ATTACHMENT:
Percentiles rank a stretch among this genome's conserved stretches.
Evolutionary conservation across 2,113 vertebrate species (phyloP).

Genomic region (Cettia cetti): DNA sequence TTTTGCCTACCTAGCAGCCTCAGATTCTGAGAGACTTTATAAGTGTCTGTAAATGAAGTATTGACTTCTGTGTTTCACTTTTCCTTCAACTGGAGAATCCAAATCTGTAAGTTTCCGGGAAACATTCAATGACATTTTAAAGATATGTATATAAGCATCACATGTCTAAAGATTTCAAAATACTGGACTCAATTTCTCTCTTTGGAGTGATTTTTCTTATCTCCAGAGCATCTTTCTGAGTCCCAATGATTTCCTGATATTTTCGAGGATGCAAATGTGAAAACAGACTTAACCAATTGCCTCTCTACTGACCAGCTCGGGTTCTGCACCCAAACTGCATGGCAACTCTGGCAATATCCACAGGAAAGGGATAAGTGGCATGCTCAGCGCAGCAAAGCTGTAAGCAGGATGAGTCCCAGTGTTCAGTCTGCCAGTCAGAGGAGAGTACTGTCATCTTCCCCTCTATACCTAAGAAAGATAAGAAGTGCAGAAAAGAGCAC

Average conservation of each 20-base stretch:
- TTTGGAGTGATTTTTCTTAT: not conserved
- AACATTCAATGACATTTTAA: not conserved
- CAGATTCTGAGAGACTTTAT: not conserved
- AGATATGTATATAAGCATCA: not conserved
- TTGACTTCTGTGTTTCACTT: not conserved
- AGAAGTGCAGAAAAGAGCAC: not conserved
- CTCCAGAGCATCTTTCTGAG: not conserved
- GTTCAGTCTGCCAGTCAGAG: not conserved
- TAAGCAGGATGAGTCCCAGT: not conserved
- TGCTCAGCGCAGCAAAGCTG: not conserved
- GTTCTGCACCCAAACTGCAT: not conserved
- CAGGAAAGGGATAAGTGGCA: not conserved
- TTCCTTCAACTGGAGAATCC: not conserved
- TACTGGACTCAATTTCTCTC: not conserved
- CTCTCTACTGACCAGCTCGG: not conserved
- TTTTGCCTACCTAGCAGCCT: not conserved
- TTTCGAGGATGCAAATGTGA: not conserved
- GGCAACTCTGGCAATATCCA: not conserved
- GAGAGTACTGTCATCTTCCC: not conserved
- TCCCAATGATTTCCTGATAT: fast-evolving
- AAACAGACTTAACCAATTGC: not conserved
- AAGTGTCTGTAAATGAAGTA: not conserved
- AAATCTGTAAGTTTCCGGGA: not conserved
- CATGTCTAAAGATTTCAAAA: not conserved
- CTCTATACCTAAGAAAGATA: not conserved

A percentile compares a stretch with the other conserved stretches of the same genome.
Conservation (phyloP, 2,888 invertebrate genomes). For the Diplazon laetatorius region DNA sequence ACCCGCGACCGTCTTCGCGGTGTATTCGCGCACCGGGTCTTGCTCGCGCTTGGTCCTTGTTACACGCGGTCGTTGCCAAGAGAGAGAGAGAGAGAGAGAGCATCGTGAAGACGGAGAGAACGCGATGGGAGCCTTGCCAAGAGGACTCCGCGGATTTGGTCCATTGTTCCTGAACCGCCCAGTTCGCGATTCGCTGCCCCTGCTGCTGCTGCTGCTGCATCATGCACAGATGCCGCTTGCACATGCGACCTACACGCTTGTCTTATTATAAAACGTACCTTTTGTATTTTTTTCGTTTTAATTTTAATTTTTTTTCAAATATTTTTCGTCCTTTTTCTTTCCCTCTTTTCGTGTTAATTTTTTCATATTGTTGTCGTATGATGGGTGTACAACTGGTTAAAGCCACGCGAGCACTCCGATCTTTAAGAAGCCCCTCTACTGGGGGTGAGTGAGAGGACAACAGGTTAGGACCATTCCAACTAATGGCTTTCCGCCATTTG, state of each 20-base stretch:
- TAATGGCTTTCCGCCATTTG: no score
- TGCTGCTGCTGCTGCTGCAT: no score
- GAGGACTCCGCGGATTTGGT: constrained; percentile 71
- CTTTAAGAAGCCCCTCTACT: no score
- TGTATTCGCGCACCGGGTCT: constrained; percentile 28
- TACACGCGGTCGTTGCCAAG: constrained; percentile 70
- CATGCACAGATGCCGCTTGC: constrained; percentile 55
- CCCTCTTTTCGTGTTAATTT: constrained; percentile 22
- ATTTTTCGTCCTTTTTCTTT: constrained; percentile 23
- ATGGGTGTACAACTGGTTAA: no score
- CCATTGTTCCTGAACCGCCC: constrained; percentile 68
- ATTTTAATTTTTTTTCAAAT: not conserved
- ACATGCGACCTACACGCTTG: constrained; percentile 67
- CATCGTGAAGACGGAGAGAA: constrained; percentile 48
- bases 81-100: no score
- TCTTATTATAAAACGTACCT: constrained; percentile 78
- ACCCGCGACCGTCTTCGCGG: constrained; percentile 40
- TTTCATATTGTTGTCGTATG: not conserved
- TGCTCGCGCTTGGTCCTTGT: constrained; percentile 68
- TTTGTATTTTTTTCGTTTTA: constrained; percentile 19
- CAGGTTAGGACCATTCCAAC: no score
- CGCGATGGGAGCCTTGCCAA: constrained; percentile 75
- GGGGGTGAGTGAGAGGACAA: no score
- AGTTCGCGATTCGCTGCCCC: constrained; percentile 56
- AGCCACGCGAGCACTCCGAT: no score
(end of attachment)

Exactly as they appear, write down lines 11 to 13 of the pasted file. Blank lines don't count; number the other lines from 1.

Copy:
- CTCCAGAGCATCTTTCTGAG: not conserved
- GTTCAGTCTGCCAGTCAGAG: not conserved
- TAAGCAGGATGAGTCCCAGT: not conserved